Then, it could be worse. She could be her luckless co-star. As Trammel’s new cradle chum, British actor David ‘Who?’ Morrissey is so inexcusably bad and so transparently bland – his face encompasses the one fatigued expression for the film’s duration, looking like a guy that’s taken one too many Talohexane- that it’ll have everyone wondering why the heck he was chosen, especially considering the producers apparently passed on some much bigger, more talented actors – like Kurt Russell, Bruce Greenwood and Robert Downey Jr – over the film’s protracted development-phase. Morrissey may have well been a pillow; he would’ve produced about as much heat in the bedroom scenes.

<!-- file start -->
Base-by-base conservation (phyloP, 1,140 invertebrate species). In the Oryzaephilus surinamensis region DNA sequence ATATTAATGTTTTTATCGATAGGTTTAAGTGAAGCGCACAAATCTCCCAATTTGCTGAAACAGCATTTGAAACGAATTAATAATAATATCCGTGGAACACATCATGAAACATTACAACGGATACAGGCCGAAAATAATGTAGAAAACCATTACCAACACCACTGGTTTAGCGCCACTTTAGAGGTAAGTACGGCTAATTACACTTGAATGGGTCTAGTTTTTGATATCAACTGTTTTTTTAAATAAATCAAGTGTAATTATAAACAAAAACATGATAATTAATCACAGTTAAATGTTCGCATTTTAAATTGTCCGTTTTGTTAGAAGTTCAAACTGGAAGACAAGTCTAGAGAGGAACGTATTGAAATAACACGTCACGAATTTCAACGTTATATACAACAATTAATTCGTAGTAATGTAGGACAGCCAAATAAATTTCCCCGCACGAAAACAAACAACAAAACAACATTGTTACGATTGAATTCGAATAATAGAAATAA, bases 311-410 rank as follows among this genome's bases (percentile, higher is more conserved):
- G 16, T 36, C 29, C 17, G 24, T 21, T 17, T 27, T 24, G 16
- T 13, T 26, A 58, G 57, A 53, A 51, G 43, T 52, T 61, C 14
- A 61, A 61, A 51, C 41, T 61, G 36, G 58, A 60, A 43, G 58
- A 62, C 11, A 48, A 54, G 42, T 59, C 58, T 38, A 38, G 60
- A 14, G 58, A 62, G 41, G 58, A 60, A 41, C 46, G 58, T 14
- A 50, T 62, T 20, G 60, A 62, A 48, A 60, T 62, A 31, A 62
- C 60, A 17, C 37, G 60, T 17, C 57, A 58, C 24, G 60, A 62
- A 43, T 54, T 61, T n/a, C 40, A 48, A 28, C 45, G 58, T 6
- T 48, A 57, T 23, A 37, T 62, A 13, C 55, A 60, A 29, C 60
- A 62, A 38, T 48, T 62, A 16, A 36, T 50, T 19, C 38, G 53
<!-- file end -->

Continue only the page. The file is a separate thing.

The Joe Eszterhas-written original wasn’t a fantastic film, but it was an enjoyable one – it had a gorgeous look to it, some really well choreographed sex scenes, and for the most part, quite an engaging storyline. This, on the other hand, couldn’t even get the sex bit right, and admittedly, that’s what quite a few will be coming to see. The few bits of rumpy-pumpy that the movie has are about as hot as walking on cement bare feet on a winter’s morning - yep, not at all. As for the storyline? What storyline? It’s a complete mess, not to mention about as electrifying as watching a second coat-dry on the exterior of a rusty dingy. Seems nobody even checked to make sure it made any sense either before greenlighting the beast. In fact, everything here is a shambles, so much so that “Basic Instinct 2” is going to go down in history as not only one of the worst sequels of all time, but also one of the worst films of all time. Come video, it may just have an ‘Alan Smithee’ credit festooned to its title sequence.